Betül: Hello Stéphane! Could you first tell us a bit about yourself?
Fytch: Hey! My name is Stéphane Lo Jacono, I’m 21 and I’m half French, Half Croatian. I was born in Paris but I spent most of my life living in the Netherlands. I’m currently studying Electronic Production and Design at Berklee College of Music in Boston, from which I hope to graduate in December this year.
Betül: We can see that music is a passion for you. When did you discover your talent?
Fytch: I don’t feel like I ever discovered my talent. I started taking classical guitar lessons at the age of 5 and then piano lessons at the age of 14. Around 14 is also when I started being interested in electronic music and decided to teach myself to produce. There was no particular moment when I felt I reached a certain instrumental or musical proficiency. I slowly got better over time and by listening to a lot of music and trying a lot of different things, I started to develop a taste and style for my own music.
Betül: Were there people who supported you and directed you about music?
Fytch: When I started out, it was mostly promotional channels on YouTube that supported my music. For example JD4D was the first label to show interest directly and get in contact with me. Other than that, my main motivation came from friends and family who slowly heard my music and also started to show interest in it. In terms of artists that inspired me and thereby directed my musical choices, I would say Noisia, Gramatik and Flux Pavilion were the three most influential. I learned a lot by listening to their music and trying to imitate and recreate aspects of it.
Betül: Your songs are gloomy and have a structure that attracts people when they listen. It’s a fact that you are making an obvious difference in the dupstep at this point. Can we say that this gloomy style reflects your inner world? Is there anything you can share with us about it?
Fytch: That gloomy aspect definitely comes from an introspective approach. I want to create two layers in my tracks: on one level the song should make an impression on you that should be immediate when you hear the song, however, on another level when you listen to it more carefully, deeper meaning should be revealed. All of this definitely reflects my inner world and my personal search for answers. I believe there are the same two layers in our experience of life – one is represented by the belief systems that we are taught and the conventions that we adhere to in society. The other is the hidden, the esoteric, the truth that we all know is there but can’t quite touch. I hope my music can make people search for this deeper understanding.
Betül: In which period of your musical life did you experience an obvious leap of success? And what did you feel when you got the first big success?
Fytch: There was no particular point that marked a leap in success. Things evolved very slowly and gradually. Since I’m still studying, I don’t get to dedicate as much time as I’d like to my music, and I hope to make the leap you’re talking about as soon as I’m done with my studies in December. Being able to work on music full time will open doors for me to do more shows and get more material out.
Betül: Are there difference between your dreams before your fame and your present dreams? If so, can you tell us about them?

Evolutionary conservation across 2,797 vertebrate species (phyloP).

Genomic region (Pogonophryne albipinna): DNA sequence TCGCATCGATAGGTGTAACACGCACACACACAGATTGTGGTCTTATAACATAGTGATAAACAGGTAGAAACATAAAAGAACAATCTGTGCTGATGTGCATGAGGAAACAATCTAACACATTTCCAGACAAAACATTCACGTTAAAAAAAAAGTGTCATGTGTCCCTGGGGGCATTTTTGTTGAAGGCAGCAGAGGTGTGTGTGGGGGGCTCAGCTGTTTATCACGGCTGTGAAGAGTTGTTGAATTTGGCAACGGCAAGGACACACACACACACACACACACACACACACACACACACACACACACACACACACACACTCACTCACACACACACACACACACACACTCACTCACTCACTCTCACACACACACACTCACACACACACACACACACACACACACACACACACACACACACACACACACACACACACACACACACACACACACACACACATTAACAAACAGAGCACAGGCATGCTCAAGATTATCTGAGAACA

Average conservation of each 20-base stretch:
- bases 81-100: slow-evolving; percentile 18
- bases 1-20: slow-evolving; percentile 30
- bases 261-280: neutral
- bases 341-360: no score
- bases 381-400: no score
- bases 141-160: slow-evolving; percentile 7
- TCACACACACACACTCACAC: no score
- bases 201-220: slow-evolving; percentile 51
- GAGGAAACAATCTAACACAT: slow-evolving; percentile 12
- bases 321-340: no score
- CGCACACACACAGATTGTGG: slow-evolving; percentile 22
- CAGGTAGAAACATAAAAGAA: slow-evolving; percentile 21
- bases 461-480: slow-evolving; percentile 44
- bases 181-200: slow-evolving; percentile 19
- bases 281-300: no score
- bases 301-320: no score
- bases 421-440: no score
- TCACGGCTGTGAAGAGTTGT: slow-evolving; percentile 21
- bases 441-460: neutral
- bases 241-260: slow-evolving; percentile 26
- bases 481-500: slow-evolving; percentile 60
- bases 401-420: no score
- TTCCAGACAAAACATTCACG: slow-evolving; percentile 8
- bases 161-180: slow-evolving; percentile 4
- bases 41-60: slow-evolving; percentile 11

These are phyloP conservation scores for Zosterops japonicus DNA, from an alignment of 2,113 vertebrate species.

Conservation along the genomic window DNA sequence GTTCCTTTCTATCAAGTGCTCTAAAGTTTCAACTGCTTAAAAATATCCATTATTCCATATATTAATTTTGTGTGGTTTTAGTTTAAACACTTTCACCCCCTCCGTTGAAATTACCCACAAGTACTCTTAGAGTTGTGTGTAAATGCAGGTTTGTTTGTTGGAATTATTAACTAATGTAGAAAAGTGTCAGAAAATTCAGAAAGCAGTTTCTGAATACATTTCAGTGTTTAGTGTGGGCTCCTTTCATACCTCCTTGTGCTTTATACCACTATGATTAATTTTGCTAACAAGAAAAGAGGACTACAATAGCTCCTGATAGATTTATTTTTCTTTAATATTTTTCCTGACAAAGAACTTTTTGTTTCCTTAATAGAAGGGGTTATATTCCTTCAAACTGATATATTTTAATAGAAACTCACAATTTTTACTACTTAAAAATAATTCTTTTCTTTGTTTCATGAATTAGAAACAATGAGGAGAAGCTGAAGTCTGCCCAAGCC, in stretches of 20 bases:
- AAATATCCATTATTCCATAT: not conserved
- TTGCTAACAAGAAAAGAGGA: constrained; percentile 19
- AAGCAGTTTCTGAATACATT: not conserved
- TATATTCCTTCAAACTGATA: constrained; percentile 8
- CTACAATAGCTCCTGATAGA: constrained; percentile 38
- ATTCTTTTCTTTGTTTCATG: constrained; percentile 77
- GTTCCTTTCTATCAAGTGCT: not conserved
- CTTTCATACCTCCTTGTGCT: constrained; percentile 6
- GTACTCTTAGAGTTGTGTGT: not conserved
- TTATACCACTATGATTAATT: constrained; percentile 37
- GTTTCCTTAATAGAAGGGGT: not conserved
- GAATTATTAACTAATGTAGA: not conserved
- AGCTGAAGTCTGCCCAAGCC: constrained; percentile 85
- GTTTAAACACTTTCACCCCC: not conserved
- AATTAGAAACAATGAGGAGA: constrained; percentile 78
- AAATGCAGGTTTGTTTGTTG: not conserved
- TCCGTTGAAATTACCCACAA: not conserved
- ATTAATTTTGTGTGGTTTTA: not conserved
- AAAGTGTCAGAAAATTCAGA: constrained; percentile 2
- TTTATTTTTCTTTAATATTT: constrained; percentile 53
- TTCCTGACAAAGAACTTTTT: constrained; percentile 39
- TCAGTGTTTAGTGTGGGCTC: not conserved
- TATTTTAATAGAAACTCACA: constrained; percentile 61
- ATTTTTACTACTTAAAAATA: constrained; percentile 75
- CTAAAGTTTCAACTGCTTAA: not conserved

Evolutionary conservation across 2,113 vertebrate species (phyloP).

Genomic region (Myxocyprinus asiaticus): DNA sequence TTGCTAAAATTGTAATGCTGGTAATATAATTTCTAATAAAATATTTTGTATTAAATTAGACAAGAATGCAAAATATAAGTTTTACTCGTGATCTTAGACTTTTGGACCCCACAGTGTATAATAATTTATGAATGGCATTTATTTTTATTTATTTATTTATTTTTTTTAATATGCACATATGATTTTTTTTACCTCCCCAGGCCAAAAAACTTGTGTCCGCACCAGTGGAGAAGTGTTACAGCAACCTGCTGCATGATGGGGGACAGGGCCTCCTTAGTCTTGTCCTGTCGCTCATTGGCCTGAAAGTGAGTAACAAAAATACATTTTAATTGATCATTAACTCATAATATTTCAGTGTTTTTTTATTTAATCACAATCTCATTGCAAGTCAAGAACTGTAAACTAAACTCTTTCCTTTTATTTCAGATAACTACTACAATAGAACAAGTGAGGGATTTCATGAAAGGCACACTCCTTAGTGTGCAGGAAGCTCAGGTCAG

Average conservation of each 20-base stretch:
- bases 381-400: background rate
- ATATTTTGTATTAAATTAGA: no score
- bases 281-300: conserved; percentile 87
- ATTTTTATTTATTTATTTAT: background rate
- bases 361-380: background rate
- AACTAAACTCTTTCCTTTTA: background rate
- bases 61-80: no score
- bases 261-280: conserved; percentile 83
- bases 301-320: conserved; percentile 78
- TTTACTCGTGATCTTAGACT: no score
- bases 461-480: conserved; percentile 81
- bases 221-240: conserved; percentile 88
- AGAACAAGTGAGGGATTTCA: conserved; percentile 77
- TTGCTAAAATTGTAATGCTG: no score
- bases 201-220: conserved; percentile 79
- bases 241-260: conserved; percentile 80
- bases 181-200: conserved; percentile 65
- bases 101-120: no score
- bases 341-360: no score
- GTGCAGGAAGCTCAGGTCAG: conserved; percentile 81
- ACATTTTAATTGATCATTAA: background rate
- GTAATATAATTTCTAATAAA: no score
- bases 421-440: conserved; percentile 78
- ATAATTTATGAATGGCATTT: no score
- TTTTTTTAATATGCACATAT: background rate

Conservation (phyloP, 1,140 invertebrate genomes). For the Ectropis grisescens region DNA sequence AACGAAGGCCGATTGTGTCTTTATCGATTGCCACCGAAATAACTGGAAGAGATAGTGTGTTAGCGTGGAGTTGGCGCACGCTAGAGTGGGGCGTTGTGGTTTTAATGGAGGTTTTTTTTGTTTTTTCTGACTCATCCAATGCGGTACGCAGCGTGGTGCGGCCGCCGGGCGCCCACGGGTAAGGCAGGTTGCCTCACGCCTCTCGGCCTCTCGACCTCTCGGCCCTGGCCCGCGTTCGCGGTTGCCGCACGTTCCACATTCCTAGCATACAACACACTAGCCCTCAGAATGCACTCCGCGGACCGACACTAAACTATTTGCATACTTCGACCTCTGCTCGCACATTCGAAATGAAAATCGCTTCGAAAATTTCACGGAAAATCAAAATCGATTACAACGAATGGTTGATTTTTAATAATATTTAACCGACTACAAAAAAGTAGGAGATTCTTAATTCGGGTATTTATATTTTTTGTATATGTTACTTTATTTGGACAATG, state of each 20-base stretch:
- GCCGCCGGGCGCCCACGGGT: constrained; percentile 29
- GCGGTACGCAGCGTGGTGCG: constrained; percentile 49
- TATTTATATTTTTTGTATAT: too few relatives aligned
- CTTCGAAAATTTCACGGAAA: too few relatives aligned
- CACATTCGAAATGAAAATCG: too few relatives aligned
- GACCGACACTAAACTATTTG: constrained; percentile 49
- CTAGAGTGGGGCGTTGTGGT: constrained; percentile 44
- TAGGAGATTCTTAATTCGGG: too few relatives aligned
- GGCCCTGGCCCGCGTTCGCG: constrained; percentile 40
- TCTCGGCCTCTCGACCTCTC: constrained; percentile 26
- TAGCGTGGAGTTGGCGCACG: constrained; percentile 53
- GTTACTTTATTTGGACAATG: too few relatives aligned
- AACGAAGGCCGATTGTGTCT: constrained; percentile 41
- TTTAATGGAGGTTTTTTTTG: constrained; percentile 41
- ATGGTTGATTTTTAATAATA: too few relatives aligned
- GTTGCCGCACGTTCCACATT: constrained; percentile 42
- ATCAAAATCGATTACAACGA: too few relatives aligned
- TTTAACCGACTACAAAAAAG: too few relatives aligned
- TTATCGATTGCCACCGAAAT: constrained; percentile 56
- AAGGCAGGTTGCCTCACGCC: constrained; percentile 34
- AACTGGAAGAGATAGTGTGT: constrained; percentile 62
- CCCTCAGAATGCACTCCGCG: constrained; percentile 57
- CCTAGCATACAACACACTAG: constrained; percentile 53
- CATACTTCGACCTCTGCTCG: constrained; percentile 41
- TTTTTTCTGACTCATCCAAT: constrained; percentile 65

Fytch: My dreams and goals are still the same, since I don’t consider that I’m doing music full time. In the future, I would like to open my own studio in an isolated area like the French alps and work with a lot of the people I met leading up to this point. By doing this, I hope to expand my art beyond music, into the visual realm through image and video. My priority remains doing music full time!
Betül: Where does the ‘Fytch’ name come from? Why did you want to be known as ‘Fytch’?
Fytch: Unfortunately I don’t have a good answer for this. I decided on the name Fytch before I even started producing and so I didn’t expect it to become anything. There was no specific inspiration to use that name, but when my music started getting some traction, I decided there was no point changing the name. I’ve had thoughts of starting a new alias before, but if I do that, it will be to take a completely different approach to music under a different name.
Betül: Did you know that some of Turkish radio channels played your songs? What did you feel when you learned?
Fytch: I was really happy when I heard that ‘In These Shadows’ became popular in Turkey. Because of this I played a show at Babylon Bomonti in Istanbul on the 13th of January this year and it couldn’t have happened without the radios spreading my music. I hope that this can continue with future releases and I look forward to playing in Turkey again!
Betül: Your songs have been playing on some Turkish radio channels for years. How did this affect your career?
Fytch: The fact that my music has propagated itself in Turkey through the radios has given me a significantly larger following over the years. However, because of the price of my studies and how small radio royalties are, it hasn’t made a huge impact on my life. More importantly though, it has spread my music and opened the door for more opportunities around the world and in Turkey.
Betül: You ‘re a famous musician in Turkey as you know. Do you have any plan to come to Turkey for holiday or concert?
Fytch: I don’t have any new plans to go there since my last show, but I’m open to any opportunities to play there. I also met a lot of people when I went last time, so going there for holiday would be a great opportunity to see some of these people again!
Betül: Thank you for the valuable information you gave us and for accepting my interview request.
You can buy his exclusive songs on iTunes.